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RBC's Gordon Nixon
RBC's Gordon Nixon

RBC's Nixon cites lack of loan demand for economic malaise Add to ...

Gordon Nixon, the head of Canada’s biggest bank, says he’s desperate to lend and do his part to kick-start the economy. There’s only one problem: wary businesses and indebted consumers don’t want his money.

“Our biggest challenge right now is to put credit out,” the Royal Bank of Canada chief executive officer said Wednesday at a conference in Washington. “Loan demand is very low.”

Mr. Nixon’s remarks come amid a contentious debate over the role of banks in the economic recovery – or lack thereof.

In some quarters, there is a feeling that financial institutions are restraining economic growth by applying unnecessarily strict lending standards after getting burned by the financial crisis. The RBC chief insists that is not the case with him, nor is it the case with his rivals, with whom he is engaged in “fierce” competition.

“We have never been more aggressive,” Mr. Nixon said during a panel discussion on the financial crisis hosted by Thomson Reuters, the University of Toronto’s Rotman School of Management, the Atlantic Council and the Government of Canada. “We have balance sheet to go at all levels,” Mr. Nixon added, using bankers’ jargon to say that he’s sitting on plenty of cash that he would like to lend to households, businesses and investors.

Business loans to Canadian residents by chartered banks was little changed between June and September, oscillating between a monthly average of roughly $177-billion and $178-billion, according to the Bank of Canada’s most recent data.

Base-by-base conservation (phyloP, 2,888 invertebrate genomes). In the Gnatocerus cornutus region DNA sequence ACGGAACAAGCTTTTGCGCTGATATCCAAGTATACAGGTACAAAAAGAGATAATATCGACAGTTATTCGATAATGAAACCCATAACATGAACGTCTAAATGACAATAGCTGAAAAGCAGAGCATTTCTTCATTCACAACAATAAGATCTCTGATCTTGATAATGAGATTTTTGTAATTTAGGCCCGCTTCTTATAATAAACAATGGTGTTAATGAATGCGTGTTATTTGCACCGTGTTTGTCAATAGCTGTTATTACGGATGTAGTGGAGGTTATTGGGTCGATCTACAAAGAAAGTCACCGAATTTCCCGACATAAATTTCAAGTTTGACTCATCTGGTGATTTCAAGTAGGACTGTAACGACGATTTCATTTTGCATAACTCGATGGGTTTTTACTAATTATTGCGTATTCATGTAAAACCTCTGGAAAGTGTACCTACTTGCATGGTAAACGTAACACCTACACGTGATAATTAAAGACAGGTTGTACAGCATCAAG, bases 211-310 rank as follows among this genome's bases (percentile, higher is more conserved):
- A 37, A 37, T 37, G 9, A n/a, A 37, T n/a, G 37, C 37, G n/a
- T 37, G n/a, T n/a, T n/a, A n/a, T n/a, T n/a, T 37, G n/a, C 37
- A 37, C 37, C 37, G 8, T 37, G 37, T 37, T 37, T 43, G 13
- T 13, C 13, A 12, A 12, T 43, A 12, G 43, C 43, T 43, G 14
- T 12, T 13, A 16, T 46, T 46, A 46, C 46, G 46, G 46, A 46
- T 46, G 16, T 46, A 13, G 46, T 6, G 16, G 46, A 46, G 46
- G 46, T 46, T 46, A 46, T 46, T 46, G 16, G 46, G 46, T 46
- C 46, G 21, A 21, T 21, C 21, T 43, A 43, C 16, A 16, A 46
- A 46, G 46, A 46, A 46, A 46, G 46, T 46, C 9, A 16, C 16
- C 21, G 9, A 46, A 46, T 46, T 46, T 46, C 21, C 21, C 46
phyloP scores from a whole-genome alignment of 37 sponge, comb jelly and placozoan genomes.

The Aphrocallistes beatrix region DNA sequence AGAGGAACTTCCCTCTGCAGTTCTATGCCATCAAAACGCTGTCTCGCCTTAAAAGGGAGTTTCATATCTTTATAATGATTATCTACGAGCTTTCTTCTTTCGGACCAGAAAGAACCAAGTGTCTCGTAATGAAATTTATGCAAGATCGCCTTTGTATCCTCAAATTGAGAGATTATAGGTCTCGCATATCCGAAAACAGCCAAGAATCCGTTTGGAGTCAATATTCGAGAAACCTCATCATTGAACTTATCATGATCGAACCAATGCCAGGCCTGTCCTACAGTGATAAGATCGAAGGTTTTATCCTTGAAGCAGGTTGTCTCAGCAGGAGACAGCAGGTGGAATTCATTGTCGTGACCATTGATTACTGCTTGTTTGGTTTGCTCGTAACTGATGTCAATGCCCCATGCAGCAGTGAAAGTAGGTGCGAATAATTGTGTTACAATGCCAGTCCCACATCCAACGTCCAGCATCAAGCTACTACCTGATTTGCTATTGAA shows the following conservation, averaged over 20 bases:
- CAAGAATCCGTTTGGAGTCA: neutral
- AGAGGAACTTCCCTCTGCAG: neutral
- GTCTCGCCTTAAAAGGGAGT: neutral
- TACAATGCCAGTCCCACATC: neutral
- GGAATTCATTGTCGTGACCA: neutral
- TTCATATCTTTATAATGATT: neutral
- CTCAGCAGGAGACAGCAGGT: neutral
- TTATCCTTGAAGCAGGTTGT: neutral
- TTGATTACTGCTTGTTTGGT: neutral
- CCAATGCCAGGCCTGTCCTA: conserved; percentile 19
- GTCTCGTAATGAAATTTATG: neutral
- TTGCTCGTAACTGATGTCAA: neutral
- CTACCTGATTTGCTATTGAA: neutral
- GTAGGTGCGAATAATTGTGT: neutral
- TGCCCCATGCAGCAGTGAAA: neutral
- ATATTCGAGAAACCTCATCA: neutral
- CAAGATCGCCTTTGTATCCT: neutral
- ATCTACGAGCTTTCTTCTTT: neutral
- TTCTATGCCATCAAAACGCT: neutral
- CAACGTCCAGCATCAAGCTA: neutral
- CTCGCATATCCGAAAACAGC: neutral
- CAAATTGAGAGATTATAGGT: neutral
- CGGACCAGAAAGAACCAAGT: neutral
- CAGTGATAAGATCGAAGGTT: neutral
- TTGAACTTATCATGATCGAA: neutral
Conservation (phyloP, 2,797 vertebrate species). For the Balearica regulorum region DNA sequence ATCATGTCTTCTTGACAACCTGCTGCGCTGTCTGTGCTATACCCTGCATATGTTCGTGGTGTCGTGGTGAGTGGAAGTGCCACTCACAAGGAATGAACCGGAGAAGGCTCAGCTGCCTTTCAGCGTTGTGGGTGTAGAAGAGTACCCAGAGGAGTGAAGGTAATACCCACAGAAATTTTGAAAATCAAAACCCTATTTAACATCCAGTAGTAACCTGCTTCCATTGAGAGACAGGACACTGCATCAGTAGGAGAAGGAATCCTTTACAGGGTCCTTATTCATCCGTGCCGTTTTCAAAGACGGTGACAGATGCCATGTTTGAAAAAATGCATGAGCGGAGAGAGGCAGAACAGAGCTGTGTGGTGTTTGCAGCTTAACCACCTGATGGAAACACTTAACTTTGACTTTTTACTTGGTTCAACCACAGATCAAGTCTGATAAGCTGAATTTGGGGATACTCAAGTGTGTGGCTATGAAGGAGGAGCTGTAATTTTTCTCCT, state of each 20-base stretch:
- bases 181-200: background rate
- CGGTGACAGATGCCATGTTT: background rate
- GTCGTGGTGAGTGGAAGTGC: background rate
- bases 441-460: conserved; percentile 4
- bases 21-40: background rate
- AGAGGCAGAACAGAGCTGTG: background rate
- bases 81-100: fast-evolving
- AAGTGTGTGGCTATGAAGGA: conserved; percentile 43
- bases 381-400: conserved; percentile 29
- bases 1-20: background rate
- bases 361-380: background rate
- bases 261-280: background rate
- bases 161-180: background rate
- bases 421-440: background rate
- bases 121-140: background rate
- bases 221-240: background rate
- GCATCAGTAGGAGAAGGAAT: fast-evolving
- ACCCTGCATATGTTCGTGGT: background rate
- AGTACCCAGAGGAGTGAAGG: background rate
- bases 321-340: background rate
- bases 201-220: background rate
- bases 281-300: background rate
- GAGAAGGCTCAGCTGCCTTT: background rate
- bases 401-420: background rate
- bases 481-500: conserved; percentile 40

Companies are uninterested in taking on debt because the global economic outlook is uncertain, clouded by the likelihood that the European economy will tip into recession. Businesses also are sitting on record profits built up during the initial burst of growth that followed the 2008-2009 recession, allowing executives to finance operations with cash on hand.

Households in Canada appear to be thinking twice about record debt levels. For example, the monthly average of personal loans by chartered banks surged to $68-billion in August from $56-billion in January, 2010, a 21-per-cent increase. But the growth of personal loans suddenly stalled in September, according to the Bank of Canada data. The monthly average of outstanding credit-card loans was $63-billion in September compared with $64-billion in April.

Mr. Nixon was participating in a day-long event hosted by the Canadian embassy meant to highlight Canada’s relative economic success during the financial crisis. Financial regulation figured prominently in the discussion, and Mr. Nixon’s remark about the weakness of demand for loans had the effect of undermining the international bank lobby’s case against tighter scrutiny.

The Institute of International Finance, the Washington-based lobby for more than 450 financial institutions, has sought to push back against the Group of 20’s move for tougher banking rules by arguing the effort is hindering the banking industry’s ability to lend.

Bank of Canada Governor Mark Carney, who was appointed to lead the Financial Stability Board of international regulators this month, has countered that argument by saying the reason banks aren’t lending is because demand is weak – precisely Mr. Nixon’s observation on Wednesday.

It was unclear whether Mr. Nixon realized he was stomping on one of the key messages of the bank lobby. Regardless, the RBC chief was on message for most of the rest of his presentation, saying the G20’s regulatory push addresses “some of the wrong problems” and that rules have become needlessly complex.

Mr. Nixon contends the financial crisis was primarily caused by poor U.S. housing policy that encouraged households to take on too much debt and banks that were allowed to let their lending grow out of proportion to the amount of assets they had in reserve. But authorities, he said, have created rules that go well beyond these core issues.

“It’s very important that we have regulation that isn’t overly complex,” Mr. Nixon said. “Unfortunately, that’s not the way the regulatory environment has evolved.”

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